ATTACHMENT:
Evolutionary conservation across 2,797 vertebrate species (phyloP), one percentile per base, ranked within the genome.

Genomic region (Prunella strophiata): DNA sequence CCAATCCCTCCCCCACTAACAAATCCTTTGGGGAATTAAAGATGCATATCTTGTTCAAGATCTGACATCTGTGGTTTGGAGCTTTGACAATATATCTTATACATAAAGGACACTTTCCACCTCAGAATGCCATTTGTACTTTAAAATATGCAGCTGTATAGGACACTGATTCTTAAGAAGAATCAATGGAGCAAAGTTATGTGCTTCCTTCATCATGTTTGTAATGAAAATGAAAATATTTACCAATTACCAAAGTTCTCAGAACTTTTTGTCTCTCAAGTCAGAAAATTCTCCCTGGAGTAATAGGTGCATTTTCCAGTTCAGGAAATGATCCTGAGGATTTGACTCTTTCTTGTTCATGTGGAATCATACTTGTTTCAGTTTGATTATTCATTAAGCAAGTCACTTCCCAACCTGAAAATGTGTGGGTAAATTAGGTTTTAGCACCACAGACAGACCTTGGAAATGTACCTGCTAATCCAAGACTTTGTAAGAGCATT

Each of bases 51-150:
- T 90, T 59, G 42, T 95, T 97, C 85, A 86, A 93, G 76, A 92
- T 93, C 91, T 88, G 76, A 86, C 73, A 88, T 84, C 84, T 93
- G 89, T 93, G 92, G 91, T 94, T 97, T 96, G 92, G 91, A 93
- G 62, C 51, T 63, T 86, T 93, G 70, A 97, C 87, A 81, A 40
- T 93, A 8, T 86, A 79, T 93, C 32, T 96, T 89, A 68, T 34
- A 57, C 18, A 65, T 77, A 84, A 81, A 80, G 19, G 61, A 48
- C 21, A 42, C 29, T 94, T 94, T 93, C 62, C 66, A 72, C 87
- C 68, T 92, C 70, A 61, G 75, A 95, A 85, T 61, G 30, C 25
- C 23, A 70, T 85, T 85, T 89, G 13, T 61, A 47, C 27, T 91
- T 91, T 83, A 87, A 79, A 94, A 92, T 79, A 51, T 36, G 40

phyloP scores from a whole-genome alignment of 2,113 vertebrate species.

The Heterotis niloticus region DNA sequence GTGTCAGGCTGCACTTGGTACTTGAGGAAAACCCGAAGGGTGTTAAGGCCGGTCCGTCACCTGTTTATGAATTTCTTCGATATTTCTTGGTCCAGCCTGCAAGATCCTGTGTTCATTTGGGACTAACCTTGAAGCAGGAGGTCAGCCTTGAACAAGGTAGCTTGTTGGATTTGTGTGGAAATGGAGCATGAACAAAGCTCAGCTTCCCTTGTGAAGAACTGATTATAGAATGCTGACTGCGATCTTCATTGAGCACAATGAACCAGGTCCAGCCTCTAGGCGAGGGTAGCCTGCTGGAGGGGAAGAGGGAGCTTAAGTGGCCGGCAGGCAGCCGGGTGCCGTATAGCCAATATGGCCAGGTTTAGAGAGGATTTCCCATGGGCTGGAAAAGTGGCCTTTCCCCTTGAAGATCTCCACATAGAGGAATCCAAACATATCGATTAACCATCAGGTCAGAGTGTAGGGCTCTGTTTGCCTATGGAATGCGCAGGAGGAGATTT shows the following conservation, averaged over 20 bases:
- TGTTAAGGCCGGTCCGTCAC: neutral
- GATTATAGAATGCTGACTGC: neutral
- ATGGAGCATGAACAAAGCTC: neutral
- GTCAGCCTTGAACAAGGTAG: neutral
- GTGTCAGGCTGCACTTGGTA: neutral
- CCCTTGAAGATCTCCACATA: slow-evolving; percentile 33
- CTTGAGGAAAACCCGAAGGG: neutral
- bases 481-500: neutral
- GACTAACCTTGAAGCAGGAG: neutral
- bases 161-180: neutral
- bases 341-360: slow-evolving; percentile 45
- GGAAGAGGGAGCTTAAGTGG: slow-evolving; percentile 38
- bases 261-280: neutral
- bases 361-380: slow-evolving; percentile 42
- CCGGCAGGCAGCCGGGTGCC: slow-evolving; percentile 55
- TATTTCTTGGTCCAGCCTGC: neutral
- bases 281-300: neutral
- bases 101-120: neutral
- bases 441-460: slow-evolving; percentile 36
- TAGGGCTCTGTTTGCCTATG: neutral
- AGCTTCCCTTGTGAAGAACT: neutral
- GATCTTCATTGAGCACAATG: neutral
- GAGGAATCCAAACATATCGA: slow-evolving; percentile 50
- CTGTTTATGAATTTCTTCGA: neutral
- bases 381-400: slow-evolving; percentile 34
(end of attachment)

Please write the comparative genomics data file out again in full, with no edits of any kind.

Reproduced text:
Evolutionary conservation across 2,797 vertebrate species (phyloP), one percentile per base, ranked within the genome.

Genomic region (Prunella strophiata): DNA sequence CCAATCCCTCCCCCACTAACAAATCCTTTGGGGAATTAAAGATGCATATCTTGTTCAAGATCTGACATCTGTGGTTTGGAGCTTTGACAATATATCTTATACATAAAGGACACTTTCCACCTCAGAATGCCATTTGTACTTTAAAATATGCAGCTGTATAGGACACTGATTCTTAAGAAGAATCAATGGAGCAAAGTTATGTGCTTCCTTCATCATGTTTGTAATGAAAATGAAAATATTTACCAATTACCAAAGTTCTCAGAACTTTTTGTCTCTCAAGTCAGAAAATTCTCCCTGGAGTAATAGGTGCATTTTCCAGTTCAGGAAATGATCCTGAGGATTTGACTCTTTCTTGTTCATGTGGAATCATACTTGTTTCAGTTTGATTATTCATTAAGCAAGTCACTTCCCAACCTGAAAATGTGTGGGTAAATTAGGTTTTAGCACCACAGACAGACCTTGGAAATGTACCTGCTAATCCAAGACTTTGTAAGAGCATT

Each of bases 51-150:
- T 90, T 59, G 42, T 95, T 97, C 85, A 86, A 93, G 76, A 92
- T 93, C 91, T 88, G 76, A 86, C 73, A 88, T 84, C 84, T 93
- G 89, T 93, G 92, G 91, T 94, T 97, T 96, G 92, G 91, A 93
- G 62, C 51, T 63, T 86, T 93, G 70, A 97, C 87, A 81, A 40
- T 93, A 8, T 86, A 79, T 93, C 32, T 96, T 89, A 68, T 34
- A 57, C 18, A 65, T 77, A 84, A 81, A 80, G 19, G 61, A 48
- C 21, A 42, C 29, T 94, T 94, T 93, C 62, C 66, A 72, C 87
- C 68, T 92, C 70, A 61, G 75, A 95, A 85, T 61, G 30, C 25
- C 23, A 70, T 85, T 85, T 89, G 13, T 61, A 47, C 27, T 91
- T 91, T 83, A 87, A 79, A 94, A 92, T 79, A 51, T 36, G 40

phyloP scores from a whole-genome alignment of 2,113 vertebrate species.

The Heterotis niloticus region DNA sequence GTGTCAGGCTGCACTTGGTACTTGAGGAAAACCCGAAGGGTGTTAAGGCCGGTCCGTCACCTGTTTATGAATTTCTTCGATATTTCTTGGTCCAGCCTGCAAGATCCTGTGTTCATTTGGGACTAACCTTGAAGCAGGAGGTCAGCCTTGAACAAGGTAGCTTGTTGGATTTGTGTGGAAATGGAGCATGAACAAAGCTCAGCTTCCCTTGTGAAGAACTGATTATAGAATGCTGACTGCGATCTTCATTGAGCACAATGAACCAGGTCCAGCCTCTAGGCGAGGGTAGCCTGCTGGAGGGGAAGAGGGAGCTTAAGTGGCCGGCAGGCAGCCGGGTGCCGTATAGCCAATATGGCCAGGTTTAGAGAGGATTTCCCATGGGCTGGAAAAGTGGCCTTTCCCCTTGAAGATCTCCACATAGAGGAATCCAAACATATCGATTAACCATCAGGTCAGAGTGTAGGGCTCTGTTTGCCTATGGAATGCGCAGGAGGAGATTT shows the following conservation, averaged over 20 bases:
- TGTTAAGGCCGGTCCGTCAC: neutral
- GATTATAGAATGCTGACTGC: neutral
- ATGGAGCATGAACAAAGCTC: neutral
- GTCAGCCTTGAACAAGGTAG: neutral
- GTGTCAGGCTGCACTTGGTA: neutral
- CCCTTGAAGATCTCCACATA: slow-evolving; percentile 33
- CTTGAGGAAAACCCGAAGGG: neutral
- bases 481-500: neutral
- GACTAACCTTGAAGCAGGAG: neutral
- bases 161-180: neutral
- bases 341-360: slow-evolving; percentile 45
- GGAAGAGGGAGCTTAAGTGG: slow-evolving; percentile 38
- bases 261-280: neutral
- bases 361-380: slow-evolving; percentile 42
- CCGGCAGGCAGCCGGGTGCC: slow-evolving; percentile 55
- TATTTCTTGGTCCAGCCTGC: neutral
- bases 281-300: neutral
- bases 101-120: neutral
- bases 441-460: slow-evolving; percentile 36
- TAGGGCTCTGTTTGCCTATG: neutral
- AGCTTCCCTTGTGAAGAACT: neutral
- GATCTTCATTGAGCACAATG: neutral
- GAGGAATCCAAACATATCGA: slow-evolving; percentile 50
- CTGTTTATGAATTTCTTCGA: neutral
- bases 381-400: slow-evolving; percentile 34